Canon Press, 2008, 72 pages
This slim volume pulls off the rare feat of appealing to both atheists and Christians. In 2007 the magazine Christianity Today asked one of the best known atheists of our day, Christopher Hitchens, and a comparatively unknown pastor named Douglas Wilson to discuss the question, “Is Christianity Good for the World?” The two went back and forth through six rounds, and the exchange was collected in this short, 67-page book. Most atheist reviewers are certain their man won the debate but, curiously, most Christian reviewers are just as confident that Wilson won the day… and in convincing fashion.
The crux of the debate comes down to morals. Hitchens argues that Christianity is evil because many of God’s commands, like the one to wipe out the Amalekites (Deut 25:19), are immoral orders. Wilson counters that Christianity is good because it is true, and then asks Hitchens how he has the gall to call anything evil. Wilson argues that Hitchens, in his attack on Christianity, has to borrow from it concepts like moral and immoral, right and wrong, because those concepts have no grounding in the atheistic worldview.
This is a feisty, educational exchange that will keep any reader engaged but because equal time is devoted to Hitchens’ attacks against God this is not a book for the undiscerning. Its size makes it a great gift, even to those are already overwhelmed with good reading material. I gave it to my dad, who I had stopped buying books for because he has already has a stack of books he hasn't yet gotten to. Why add another title to the bottom of the stack? But I knew Is Christianity Good's head-to-head debate format, and its small size would pique his interest. I was right - upon unwrapping, it was immediately moved to the top of his reading list, and he was done it in a night or two.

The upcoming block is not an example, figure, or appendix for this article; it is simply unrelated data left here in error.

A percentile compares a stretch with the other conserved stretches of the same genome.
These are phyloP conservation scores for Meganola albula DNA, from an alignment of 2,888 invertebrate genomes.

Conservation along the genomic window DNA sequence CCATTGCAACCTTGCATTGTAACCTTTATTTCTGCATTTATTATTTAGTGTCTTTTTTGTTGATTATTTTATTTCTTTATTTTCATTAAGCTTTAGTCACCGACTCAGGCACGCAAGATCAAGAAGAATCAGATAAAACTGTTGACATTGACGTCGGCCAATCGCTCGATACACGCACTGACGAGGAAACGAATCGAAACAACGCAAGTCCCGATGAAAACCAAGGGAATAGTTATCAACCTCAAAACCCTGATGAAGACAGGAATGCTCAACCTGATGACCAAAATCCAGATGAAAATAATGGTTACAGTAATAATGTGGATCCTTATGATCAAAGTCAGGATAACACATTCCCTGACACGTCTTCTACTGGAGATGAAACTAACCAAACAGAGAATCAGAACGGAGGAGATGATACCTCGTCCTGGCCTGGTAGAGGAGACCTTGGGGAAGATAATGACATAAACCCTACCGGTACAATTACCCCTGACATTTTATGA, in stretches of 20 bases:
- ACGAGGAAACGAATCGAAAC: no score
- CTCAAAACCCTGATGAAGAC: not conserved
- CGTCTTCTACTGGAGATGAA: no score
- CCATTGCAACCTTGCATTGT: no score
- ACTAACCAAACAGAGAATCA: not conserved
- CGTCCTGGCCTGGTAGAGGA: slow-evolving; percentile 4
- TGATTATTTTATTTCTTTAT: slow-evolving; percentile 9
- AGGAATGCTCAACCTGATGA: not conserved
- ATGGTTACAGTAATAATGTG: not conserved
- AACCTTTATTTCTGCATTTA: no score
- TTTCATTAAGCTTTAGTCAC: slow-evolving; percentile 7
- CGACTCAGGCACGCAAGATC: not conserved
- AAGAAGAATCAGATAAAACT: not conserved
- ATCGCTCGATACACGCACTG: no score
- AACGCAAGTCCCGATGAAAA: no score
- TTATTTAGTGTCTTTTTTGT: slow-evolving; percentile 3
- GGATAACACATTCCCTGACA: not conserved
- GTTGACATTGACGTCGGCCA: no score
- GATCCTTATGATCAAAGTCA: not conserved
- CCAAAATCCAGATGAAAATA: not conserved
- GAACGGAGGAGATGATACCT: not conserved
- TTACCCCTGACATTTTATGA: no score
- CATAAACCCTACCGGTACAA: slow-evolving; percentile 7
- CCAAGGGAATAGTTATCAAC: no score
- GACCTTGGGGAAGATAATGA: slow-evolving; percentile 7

(For more on this, see "Discernment labels" in our article section)
CONTENT: Renowned atheist Christopher Hitchens and Reformed pastor Douglas Wilson debate, through six back and forth rounds, whether Christianity is good for the world.
CAUTION: As half this book is by a self-described anti-theist, half the book contains material that Christians will find objectionable. So this is not a book for the undiscerning.
CONCLUSION: Christopher Hitchens’ anti-God rants are ably answered and countered by Wilson. This is a great introduction to the atheist/Christian debate - both edifying and entertaining. And Wilson gives a good demonstration (though not an explanation) of presuppositional apologetics. It is a book most will enjoy.